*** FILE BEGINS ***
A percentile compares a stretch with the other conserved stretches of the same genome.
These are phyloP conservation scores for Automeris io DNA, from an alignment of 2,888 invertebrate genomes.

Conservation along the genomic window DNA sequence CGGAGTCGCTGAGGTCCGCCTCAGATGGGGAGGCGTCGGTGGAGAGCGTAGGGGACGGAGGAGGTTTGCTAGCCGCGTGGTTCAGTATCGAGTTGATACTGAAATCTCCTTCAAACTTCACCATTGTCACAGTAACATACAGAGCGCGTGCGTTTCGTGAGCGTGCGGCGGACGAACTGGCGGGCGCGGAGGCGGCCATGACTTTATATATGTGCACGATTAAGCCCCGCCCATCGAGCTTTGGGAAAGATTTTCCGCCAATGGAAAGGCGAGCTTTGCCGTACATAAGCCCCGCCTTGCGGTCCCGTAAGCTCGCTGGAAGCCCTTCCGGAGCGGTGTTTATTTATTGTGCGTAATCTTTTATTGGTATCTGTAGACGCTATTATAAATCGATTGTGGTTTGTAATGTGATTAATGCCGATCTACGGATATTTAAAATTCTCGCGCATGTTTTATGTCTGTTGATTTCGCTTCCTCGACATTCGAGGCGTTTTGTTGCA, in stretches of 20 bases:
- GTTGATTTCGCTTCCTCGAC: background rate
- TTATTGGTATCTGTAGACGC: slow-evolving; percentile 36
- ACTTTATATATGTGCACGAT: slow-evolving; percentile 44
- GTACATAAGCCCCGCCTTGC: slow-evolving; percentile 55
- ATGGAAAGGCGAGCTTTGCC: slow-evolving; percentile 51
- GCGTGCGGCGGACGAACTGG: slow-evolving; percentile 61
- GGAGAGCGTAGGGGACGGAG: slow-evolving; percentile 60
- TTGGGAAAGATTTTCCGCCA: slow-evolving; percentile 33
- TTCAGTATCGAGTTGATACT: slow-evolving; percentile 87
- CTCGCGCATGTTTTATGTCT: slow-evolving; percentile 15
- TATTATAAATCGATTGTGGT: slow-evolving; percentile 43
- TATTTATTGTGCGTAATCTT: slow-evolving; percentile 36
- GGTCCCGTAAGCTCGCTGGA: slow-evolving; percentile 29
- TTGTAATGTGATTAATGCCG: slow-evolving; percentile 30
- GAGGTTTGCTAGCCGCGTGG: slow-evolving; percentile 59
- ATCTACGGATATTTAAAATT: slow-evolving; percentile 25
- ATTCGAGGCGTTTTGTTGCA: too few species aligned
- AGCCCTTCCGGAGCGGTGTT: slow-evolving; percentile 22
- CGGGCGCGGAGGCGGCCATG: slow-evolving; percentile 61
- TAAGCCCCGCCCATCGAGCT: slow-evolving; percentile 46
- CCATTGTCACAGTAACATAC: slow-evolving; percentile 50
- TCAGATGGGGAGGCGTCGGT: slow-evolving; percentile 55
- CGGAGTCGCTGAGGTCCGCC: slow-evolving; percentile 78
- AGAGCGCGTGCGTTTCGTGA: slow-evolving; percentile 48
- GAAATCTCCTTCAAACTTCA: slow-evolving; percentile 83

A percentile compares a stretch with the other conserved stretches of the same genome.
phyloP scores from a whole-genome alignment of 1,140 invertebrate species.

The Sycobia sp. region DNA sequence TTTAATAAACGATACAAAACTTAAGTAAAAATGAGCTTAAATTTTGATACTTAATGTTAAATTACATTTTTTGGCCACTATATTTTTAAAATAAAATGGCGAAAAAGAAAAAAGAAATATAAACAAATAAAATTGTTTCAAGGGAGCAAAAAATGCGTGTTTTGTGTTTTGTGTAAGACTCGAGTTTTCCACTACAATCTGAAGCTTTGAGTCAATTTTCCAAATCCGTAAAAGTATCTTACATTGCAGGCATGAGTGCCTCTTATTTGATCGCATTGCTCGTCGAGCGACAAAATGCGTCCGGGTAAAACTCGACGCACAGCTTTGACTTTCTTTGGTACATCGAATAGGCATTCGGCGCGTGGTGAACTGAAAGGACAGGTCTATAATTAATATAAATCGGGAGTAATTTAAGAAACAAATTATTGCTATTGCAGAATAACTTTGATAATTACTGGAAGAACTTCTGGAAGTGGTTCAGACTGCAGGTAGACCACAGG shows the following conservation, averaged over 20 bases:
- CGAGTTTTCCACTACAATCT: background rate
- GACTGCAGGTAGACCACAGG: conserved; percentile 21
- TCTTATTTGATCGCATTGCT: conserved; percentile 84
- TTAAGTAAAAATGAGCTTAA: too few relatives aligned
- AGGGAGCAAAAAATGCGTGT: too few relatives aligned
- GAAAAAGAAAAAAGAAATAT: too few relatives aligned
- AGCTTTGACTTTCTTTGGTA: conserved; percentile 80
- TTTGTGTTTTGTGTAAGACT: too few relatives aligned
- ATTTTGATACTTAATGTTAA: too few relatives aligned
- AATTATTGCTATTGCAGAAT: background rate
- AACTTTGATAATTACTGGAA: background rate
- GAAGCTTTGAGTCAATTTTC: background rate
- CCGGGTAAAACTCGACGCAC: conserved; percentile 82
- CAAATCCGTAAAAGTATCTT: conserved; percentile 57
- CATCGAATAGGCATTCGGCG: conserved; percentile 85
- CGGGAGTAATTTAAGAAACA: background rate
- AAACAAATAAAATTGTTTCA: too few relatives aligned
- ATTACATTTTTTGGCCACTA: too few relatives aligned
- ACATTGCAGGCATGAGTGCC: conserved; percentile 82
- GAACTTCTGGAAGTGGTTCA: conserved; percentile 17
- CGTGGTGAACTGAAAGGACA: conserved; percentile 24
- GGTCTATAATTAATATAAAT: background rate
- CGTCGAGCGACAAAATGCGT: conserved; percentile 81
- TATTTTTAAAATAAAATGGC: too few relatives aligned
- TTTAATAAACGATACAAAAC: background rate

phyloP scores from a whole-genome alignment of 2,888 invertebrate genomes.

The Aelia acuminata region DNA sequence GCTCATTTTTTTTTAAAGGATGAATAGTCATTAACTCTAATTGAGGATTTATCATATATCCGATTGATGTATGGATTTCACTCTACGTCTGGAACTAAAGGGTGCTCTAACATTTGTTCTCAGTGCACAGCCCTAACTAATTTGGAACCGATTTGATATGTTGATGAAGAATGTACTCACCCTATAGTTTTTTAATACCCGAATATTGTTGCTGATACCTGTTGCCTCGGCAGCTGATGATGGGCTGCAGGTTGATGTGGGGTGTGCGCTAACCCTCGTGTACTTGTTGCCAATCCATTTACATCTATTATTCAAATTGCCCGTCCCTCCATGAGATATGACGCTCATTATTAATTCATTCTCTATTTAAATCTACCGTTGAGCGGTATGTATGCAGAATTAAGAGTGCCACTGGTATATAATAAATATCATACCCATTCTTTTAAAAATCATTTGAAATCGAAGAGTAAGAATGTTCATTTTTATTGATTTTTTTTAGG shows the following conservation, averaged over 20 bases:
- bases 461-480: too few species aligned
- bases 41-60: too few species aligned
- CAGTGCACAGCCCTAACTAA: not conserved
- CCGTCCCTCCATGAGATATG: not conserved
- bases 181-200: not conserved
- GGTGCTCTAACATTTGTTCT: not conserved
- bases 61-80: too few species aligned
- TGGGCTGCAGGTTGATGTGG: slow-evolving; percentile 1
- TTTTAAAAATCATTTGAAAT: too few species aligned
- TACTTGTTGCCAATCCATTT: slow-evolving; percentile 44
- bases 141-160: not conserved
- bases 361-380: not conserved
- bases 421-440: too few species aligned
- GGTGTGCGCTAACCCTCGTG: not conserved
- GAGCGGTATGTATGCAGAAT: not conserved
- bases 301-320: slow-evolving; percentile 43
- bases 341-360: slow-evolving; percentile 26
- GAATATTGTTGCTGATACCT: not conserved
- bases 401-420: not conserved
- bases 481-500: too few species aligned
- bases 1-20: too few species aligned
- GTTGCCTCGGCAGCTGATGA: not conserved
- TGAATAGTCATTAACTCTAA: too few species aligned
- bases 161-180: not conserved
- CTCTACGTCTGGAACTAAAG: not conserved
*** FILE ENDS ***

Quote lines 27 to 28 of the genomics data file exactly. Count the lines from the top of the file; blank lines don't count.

- AGAGCGCGTGCGTTTCGTGA: slow-evolving; percentile 48
- GAAATCTCCTTCAAACTTCA: slow-evolving; percentile 83